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MRes Experimental Medicine (Respiratory) / Course details

Year of entry: 2020

Course description

Our MRes Experimental Medicine (Respiratory) programme will give nurses, doctors, clinical researchers and research programme managers the skills needed to work in early phase clinical studies.

You will learn how to master experimental medicine with a focus on respiratory through a combination of traditional teaching and hands-on learning, through spending a year working closely with the Experimental Medicine Respiratory Team of the Biomedical Research Centre while also taking four structured taught units.

The taught units will see you learn the details of designing and delivering early phase clinical studies, understanding the pre-clinical data required before a clinical programme can commence, and how to optimise early clinical studies to provide evidence for progressing a promising drug or intervention into Phase II/III clinical testing.

Alongside the taught elements, you will have a named supervisor and be exposed to tasks required in the setup, delivery, interpretation and audit of a clinical study.

Nursing and physician students may participate in patient care, including new and follow-on patient clinics, treatment and care-giving episodes with patients.

For non-registered clinical researchers and research programme managers, no direct patient contact is envisaged and you may participate in clinical trial setup, protocol amendments, database setup, data entry, costing and billing for clinical research.

You will be able to choose two aspects of your direct clinical trial research experience to write up for your two research projects in a dissertation format. This will give you the skills and knowledge required to critically report medical, scientific and clinically related sciences for peer review.

Aims

The primary purpose of the MRes in Experimental Medicine (Respiratory) is to provide you with the opportunity to work within a premier Biomedical Research Centre and, through a mix of taught and experiential learning, master the discipline of experimental medicine related to respiratory.

Special features

Extensive practical experience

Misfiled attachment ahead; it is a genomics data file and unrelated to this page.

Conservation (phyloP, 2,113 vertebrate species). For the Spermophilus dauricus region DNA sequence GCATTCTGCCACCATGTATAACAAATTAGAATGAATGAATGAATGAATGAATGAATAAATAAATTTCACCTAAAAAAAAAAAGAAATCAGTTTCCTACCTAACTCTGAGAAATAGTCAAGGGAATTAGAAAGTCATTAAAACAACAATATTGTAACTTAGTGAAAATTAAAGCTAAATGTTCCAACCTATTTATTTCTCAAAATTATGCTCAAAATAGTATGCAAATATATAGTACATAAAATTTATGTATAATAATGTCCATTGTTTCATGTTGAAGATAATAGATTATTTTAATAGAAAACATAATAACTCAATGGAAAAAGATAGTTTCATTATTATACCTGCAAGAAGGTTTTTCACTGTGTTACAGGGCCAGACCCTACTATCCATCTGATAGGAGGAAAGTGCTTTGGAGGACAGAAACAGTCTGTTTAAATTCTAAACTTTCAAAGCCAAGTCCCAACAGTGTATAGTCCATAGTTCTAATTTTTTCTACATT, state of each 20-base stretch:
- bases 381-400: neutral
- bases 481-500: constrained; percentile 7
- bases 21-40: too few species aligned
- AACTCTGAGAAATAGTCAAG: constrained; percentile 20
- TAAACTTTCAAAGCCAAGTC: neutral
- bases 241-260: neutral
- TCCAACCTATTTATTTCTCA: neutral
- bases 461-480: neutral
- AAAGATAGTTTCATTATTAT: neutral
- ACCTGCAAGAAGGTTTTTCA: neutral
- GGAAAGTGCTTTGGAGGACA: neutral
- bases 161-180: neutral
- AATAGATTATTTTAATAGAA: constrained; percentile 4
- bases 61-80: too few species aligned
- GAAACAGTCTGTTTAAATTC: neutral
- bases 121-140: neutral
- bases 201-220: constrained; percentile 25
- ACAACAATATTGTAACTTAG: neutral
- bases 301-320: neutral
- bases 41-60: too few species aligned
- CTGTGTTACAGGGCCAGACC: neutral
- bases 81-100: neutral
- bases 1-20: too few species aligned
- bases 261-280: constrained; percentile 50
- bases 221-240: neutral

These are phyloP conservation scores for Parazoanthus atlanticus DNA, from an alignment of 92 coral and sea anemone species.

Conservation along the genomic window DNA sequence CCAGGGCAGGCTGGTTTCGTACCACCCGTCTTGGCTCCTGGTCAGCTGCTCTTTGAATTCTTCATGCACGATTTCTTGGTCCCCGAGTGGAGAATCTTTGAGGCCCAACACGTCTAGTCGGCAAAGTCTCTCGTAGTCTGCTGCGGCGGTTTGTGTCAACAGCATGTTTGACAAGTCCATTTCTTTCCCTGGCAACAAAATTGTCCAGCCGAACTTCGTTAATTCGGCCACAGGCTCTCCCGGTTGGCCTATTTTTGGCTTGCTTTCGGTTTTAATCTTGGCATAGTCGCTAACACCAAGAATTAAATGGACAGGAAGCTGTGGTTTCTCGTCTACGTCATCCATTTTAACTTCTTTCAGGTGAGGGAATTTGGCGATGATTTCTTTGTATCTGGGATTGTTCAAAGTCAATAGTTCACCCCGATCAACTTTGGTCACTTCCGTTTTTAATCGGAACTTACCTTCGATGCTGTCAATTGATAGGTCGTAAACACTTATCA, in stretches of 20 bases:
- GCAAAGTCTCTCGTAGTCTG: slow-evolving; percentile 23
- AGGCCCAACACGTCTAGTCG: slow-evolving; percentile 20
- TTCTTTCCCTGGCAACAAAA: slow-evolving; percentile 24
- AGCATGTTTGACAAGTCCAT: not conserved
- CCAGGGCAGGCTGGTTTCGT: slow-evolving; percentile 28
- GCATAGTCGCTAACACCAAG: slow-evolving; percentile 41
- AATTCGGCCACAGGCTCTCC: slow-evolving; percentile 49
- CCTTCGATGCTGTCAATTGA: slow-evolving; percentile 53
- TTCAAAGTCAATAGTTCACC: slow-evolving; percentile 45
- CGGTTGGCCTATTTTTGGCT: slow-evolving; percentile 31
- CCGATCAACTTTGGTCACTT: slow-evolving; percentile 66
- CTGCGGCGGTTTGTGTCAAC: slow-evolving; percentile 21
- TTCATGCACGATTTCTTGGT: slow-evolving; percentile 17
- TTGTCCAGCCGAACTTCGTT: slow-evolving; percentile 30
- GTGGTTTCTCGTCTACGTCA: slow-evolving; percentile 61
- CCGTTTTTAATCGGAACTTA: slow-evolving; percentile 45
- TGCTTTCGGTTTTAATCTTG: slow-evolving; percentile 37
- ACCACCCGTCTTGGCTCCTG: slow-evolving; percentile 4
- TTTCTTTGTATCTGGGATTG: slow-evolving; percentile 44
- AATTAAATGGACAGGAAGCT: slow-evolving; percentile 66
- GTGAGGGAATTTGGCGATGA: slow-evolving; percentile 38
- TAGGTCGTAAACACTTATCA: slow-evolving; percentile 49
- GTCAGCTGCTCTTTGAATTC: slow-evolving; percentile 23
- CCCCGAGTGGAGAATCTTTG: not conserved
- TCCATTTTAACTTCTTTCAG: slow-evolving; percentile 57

You will spend most of your time gaining hands-on experience through completion of two research projects working closely with the Experimental Medicine Respiratory Team of the Manchester Biomedical Research Centre

Taught by experts in Experimental Medicine within dedicated research and clinical trials facilities

You will also have opportunities to interact with and learn from experimental medicine researchers across a range of different fields within the Manchester Biomedical Research Centre and the Manchester Clinical Research Facility and thereby broaden your knowledge and experience of experimental medicine.

Additional course information

Meet the course team

Dr Riina Richardson (Respiratory Pathway Lead)

Riina Richardson is a Senior Lecturer in Infectious Diseases and Medical Education at the University of Manchester and a Consultant Medical Mycologist at the Manchester University Hospital Trust (MFT). She is a member of the MFT Infectious Diseases team and associated with the National Aspergillosis Centre. To date she has published a total of over 100 peer-reviewed articles and books or book chapters in the field of infectious diseases, medical microbiology and mucosal immunology.

Professor Jacky Smith

Prof Jacky Smith is a Professor of Respiratory Medicine at the University and Honorary Consultant at Manchester University Foundation Trust. She has extensive experience of running early phase clinical trials testing novel anti-tussive therapies and currently holds a Wellcome Investigator in Science Award

Professor Jørgen Vestbo

Prof Jorgen Vestbo is a Professor of Respiratory Medicine at the University and Honorary Consultant at Manchester University Foundation Trust. He has taken part in developing international guidelines for the diagnosis and management of COPD for The American Thoracic Society / European Respiratory Society, 2001-2004, and for the Global Initiative for Chronic Obstructive Lung Disease (GOLD) 2006-2013. He served as President of the European Respiratory Society (ERS) 2015-16. His research interests are in clinical experimental medicine in COPD, testing novel therapies, exploring lung function trajectories and biomarkers of exacerbation.

Professor Angela Simpson

Prof Angela Simpson is a Professor of Respiratory Medicine and Head of the Division of Infection, Immunity and Respiratory Medicine in the University and also Honorary Consultant at Manchester University Foundation Trust. Her research focusses on early life risk factors for asthma and allergies, in particular phenotypes, endotypes and genetic epidemiology. She coordinates the MRC funded national network of five asthma birth cohort studies (Study Team for Early Life Asthma Research) and am co-investigator of the Manchester Asthma and Allergy Study.